Media

Harriet Gross on recent coverage of the IQ and gender debate.
IN the absence of any major disasters, which were this year yet to arrive with the hurricane season, late summer is typically a time when newspapers are looking for items to fill their columns. In August they found one in The Psychologist, in the form of the long-standing debate surrounding the possible existence of IQ differences between men and women. Read on for an example of how a story starts and how it can snowball, some would say out of control…
Perhaps the stage was set for the coverage with Michael Buerk’s assertions on Channel Five (Don’t Get Me Started!, 17 August) that men and masculine values are being overtaken by women’s continuing advances in society. Male superiority needed to be reinstated in the intelligence stakes. Then, in September, there were more psychological stories on gender topics: Oliver James on the similarities between men and women, quoting Janet Shibley Hyde’s work, and discussions on whether men or women are to blame for problems in conceiving children after the age of 30 (for example, ‘Late baby blues? Blame the men’ in The Guardian).
But in between was a flurry of coverage on IQ. Without wanting to appear too incestuous, the story began in June in The Psychologist, with an article by Tomás Chamorro-Premuzic and Adrian Furnham on intellectual competence. This provoked a letter from Richard Lynn in the August issue, confirming that his research with Paul Irwing showed clear gender differences in IQ. A journalist on The Times saw The Psychologist, called Lynn for more quotes and on 25 August ran with ‘Is this a clever thing to say about women’s IQ?’, with most of the nationals and a number of regional newspapers following up over the next couple of days.
The flavour of the headlines and their accompanying stories left little room for doubt on where the bigger and cleverer brains were thought to reside, though there was clearly some sense of irony in the wording: ‘Men clearly smarter than women, say (male) scientists’ (Yorkshire Post); ‘Girls need manpower’ (The Sun, Scottish edition) and ‘Men cleverer than women say scientists’ (Glasgow Herald). In The Guardian, under the headline ‘Psychology’s odd couple join battle of the sexes’, Sam Jones focused on Lynn and Irwing as ‘two of the unlikeliest scientific bedfellows’. Irwing was quoted as saying: ‘To be honest I’m not sure I have done the right thing, but in the end I thought it would be dishonest to suppress it.’ Irwing was also interviewed for the Today programme (see tinyurl.com/aezr5).
The story was picked up by the Times Higher Education Supplement, which ran
a front page item ‘IQ claim will fuel gender row’ and a leader item on the topic ‘Free to be controversial’, linking the issues to the differential achievement of academic distinctions and promotion. There was some glee in the reference to t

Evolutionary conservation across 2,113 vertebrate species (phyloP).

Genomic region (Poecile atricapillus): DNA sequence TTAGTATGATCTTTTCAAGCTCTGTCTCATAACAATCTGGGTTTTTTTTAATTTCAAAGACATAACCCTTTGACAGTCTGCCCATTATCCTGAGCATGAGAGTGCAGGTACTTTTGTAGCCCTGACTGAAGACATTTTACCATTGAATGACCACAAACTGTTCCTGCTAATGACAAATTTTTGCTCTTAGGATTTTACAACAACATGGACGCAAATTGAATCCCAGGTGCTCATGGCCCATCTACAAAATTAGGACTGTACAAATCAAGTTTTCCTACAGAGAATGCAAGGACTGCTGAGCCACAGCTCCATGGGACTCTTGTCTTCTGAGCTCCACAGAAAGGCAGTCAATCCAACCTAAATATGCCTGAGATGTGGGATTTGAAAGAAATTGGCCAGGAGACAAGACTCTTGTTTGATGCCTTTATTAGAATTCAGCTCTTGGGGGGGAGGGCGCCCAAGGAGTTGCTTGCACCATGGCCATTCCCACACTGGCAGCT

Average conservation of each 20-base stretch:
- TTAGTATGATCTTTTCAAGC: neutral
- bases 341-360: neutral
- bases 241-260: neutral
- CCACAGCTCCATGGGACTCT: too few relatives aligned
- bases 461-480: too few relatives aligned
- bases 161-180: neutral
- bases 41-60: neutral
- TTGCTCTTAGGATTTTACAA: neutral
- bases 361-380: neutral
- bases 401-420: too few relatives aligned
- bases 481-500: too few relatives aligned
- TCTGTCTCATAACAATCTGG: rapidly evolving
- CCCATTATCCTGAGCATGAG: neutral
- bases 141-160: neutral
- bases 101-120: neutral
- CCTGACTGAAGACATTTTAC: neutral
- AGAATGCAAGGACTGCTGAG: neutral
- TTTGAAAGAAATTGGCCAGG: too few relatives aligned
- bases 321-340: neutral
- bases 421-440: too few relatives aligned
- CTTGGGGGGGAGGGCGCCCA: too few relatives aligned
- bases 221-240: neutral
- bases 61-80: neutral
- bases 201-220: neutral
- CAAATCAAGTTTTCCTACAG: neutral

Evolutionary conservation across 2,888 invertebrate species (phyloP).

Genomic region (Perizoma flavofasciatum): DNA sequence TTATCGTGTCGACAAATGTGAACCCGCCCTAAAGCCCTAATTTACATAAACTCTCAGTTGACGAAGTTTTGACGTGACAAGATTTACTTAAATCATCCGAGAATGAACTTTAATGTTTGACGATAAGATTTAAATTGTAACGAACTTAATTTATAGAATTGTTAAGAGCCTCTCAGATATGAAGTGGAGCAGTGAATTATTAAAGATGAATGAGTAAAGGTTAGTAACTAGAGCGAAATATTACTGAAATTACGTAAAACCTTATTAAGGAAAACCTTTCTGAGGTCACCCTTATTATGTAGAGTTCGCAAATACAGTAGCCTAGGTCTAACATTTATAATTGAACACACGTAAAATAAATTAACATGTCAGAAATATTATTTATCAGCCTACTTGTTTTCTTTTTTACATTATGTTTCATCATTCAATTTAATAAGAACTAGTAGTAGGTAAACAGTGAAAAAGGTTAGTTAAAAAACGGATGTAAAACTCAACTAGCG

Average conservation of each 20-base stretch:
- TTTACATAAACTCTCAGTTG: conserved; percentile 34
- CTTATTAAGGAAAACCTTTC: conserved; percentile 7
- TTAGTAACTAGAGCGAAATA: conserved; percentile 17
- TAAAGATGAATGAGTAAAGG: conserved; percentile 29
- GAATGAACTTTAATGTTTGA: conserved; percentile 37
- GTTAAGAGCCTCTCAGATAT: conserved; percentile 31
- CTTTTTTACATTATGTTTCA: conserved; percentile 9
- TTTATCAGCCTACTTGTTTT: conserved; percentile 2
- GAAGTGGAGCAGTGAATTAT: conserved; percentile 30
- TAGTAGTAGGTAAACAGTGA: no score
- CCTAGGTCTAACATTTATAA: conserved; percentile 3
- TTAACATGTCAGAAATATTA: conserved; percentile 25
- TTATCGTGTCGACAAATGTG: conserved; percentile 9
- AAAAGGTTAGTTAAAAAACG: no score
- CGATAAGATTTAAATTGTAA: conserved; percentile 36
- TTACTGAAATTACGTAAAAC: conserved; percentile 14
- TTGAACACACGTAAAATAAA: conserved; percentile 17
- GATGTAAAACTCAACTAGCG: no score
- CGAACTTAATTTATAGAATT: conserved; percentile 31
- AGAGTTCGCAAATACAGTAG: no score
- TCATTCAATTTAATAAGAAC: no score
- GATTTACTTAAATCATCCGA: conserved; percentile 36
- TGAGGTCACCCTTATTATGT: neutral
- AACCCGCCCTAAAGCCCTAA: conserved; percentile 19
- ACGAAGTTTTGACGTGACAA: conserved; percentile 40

he concept of academic controversy within psychology, which was fuelled by Simon Baron-Cohen’s quoted dismay at being linked with the reported findings.
The following week, the Higher ran a further story on the inside pages, which quoted ‘key experts’ other than the original researchers. Adrian Furnham, Jane Mellanby and Melissa Hines all raised doubts about the nature of the five point difference. Perhaps understandably, Paul Irwing attempted to widen the debate via a feature article explaining his position on the differences research in particular and the nature of research in general. Psychology was definitely in the news.
In all the articles the coverage referred to the fact that Irwing and Lynn’s paper was to be published in November in the British Journal of Psychology. This reminded me that the BPS Press Committee had, as usual, been circulated with the abstracts of forthcoming BJP papers and invited to prepare press releases on potentially newsworthy findings. These are usually released to coincide with the journal’s publication. However, on this occasion the newspapers beat us to it. When the paper is finally officially published, there will be little appetite for the story. Well and truly out-manoeuvred!
Finally, September saw the appearance of a popular psychology magazine. Psychologies has been heavily advertised – ‘Ever read something that made you see differently?’ and ‘Get to know yourself’ – and appears with a picture of Meg Ryan on the cover. The magazine is an English version of an extremely successful French publication and includes a wide range of articles and features, with the close involvement of qualified psychologists.
I can see that it could be a rich source of psychological information for the wider public. More to follow on this.
    Harriet Gross

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